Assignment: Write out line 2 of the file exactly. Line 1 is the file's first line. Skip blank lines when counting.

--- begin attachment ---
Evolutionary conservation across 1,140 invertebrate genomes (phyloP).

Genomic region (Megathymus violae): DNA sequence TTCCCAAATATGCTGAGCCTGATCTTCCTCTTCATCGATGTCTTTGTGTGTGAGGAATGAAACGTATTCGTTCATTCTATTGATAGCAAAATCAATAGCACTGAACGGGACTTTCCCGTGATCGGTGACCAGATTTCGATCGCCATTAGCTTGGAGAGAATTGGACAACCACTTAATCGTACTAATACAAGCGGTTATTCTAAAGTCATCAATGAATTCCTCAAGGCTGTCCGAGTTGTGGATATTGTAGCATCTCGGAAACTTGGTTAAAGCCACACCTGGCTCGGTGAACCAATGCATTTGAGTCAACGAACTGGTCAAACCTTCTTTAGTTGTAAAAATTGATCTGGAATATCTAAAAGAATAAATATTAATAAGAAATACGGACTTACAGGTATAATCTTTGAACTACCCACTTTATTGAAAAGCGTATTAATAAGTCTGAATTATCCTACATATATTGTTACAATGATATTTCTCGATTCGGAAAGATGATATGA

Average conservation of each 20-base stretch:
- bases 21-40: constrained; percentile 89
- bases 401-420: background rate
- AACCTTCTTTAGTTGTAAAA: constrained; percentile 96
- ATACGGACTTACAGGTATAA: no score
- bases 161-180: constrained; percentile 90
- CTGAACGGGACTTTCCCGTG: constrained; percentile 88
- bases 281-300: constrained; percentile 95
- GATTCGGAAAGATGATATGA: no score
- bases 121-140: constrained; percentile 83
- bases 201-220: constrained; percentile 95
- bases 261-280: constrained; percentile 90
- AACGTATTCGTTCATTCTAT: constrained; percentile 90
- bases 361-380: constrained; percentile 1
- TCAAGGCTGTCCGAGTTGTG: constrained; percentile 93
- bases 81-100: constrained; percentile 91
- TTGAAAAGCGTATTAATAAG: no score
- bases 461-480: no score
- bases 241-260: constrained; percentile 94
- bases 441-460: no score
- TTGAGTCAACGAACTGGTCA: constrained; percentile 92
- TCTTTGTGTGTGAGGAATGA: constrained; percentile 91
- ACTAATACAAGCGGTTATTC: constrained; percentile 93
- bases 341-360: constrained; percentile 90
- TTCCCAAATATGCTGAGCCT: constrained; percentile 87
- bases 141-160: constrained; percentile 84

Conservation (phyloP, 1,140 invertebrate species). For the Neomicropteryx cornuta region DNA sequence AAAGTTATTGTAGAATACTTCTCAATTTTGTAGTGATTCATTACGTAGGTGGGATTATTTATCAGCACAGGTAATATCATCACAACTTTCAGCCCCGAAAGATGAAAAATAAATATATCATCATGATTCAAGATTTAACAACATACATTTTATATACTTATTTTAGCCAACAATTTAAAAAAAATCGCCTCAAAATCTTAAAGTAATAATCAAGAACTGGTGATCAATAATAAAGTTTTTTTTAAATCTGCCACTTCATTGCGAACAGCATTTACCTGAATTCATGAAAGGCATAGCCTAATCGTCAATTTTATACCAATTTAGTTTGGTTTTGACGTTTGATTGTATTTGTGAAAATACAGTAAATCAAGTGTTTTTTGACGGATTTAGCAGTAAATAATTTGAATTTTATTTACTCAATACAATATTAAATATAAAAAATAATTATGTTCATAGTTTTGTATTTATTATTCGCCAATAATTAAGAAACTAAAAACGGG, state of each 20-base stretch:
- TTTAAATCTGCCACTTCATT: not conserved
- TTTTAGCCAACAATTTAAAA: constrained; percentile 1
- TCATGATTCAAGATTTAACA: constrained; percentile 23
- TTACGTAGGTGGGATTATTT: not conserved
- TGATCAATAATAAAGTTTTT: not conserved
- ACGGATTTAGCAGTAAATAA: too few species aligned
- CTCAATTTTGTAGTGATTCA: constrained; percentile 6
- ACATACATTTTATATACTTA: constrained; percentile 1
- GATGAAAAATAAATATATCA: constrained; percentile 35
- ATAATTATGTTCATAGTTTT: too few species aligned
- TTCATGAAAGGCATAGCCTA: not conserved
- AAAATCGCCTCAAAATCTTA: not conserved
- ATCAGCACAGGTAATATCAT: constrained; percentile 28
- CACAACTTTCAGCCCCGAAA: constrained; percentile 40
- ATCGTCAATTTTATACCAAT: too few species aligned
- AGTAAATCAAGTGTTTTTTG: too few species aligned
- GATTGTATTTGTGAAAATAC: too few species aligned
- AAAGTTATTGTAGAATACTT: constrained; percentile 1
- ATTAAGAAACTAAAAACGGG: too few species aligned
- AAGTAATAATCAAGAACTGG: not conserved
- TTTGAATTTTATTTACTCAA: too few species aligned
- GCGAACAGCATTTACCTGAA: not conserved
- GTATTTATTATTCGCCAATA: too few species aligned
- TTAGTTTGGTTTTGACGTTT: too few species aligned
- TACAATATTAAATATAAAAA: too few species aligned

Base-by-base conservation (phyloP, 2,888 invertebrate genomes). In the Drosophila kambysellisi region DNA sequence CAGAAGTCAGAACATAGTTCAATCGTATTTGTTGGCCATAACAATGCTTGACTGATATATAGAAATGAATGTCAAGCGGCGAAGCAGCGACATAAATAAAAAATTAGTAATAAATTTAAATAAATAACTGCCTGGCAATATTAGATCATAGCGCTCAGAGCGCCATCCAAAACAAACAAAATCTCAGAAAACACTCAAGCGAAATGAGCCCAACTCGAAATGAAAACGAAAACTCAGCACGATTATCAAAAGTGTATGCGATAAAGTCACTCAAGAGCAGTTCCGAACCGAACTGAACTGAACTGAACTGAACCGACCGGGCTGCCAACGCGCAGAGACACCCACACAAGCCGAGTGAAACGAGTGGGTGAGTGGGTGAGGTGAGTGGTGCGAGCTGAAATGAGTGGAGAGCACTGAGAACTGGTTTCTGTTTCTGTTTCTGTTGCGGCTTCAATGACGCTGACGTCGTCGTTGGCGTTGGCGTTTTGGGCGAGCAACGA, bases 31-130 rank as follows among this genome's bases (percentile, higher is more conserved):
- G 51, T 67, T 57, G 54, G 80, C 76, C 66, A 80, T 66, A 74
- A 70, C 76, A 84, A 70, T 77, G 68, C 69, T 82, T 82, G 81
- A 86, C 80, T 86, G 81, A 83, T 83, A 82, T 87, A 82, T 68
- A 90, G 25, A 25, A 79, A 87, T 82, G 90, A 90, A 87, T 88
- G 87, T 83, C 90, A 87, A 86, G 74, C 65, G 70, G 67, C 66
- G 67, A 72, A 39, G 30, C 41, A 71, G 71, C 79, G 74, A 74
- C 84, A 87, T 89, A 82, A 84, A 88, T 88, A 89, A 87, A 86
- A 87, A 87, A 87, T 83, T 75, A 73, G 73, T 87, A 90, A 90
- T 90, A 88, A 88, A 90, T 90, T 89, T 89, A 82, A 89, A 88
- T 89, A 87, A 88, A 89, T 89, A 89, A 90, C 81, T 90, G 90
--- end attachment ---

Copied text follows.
Genomic region (Megathymus violae): DNA sequence TTCCCAAATATGCTGAGCCTGATCTTCCTCTTCATCGATGTCTTTGTGTGTGAGGAATGAAACGTATTCGTTCATTCTATTGATAGCAAAATCAATAGCACTGAACGGGACTTTCCCGTGATCGGTGACCAGATTTCGATCGCCATTAGCTTGGAGAGAATTGGACAACCACTTAATCGTACTAATACAAGCGGTTATTCTAAAGTCATCAATGAATTCCTCAAGGCTGTCCGAGTTGTGGATATTGTAGCATCTCGGAAACTTGGTTAAAGCCACACCTGGCTCGGTGAACCAATGCATTTGAGTCAACGAACTGGTCAAACCTTCTTTAGTTGTAAAAATTGATCTGGAATATCTAAAAGAATAAATATTAATAAGAAATACGGACTTACAGGTATAATCTTTGAACTACCCACTTTATTGAAAAGCGTATTAATAAGTCTGAATTATCCTACATATATTGTTACAATGATATTTCTCGATTCGGAAAGATGATATGA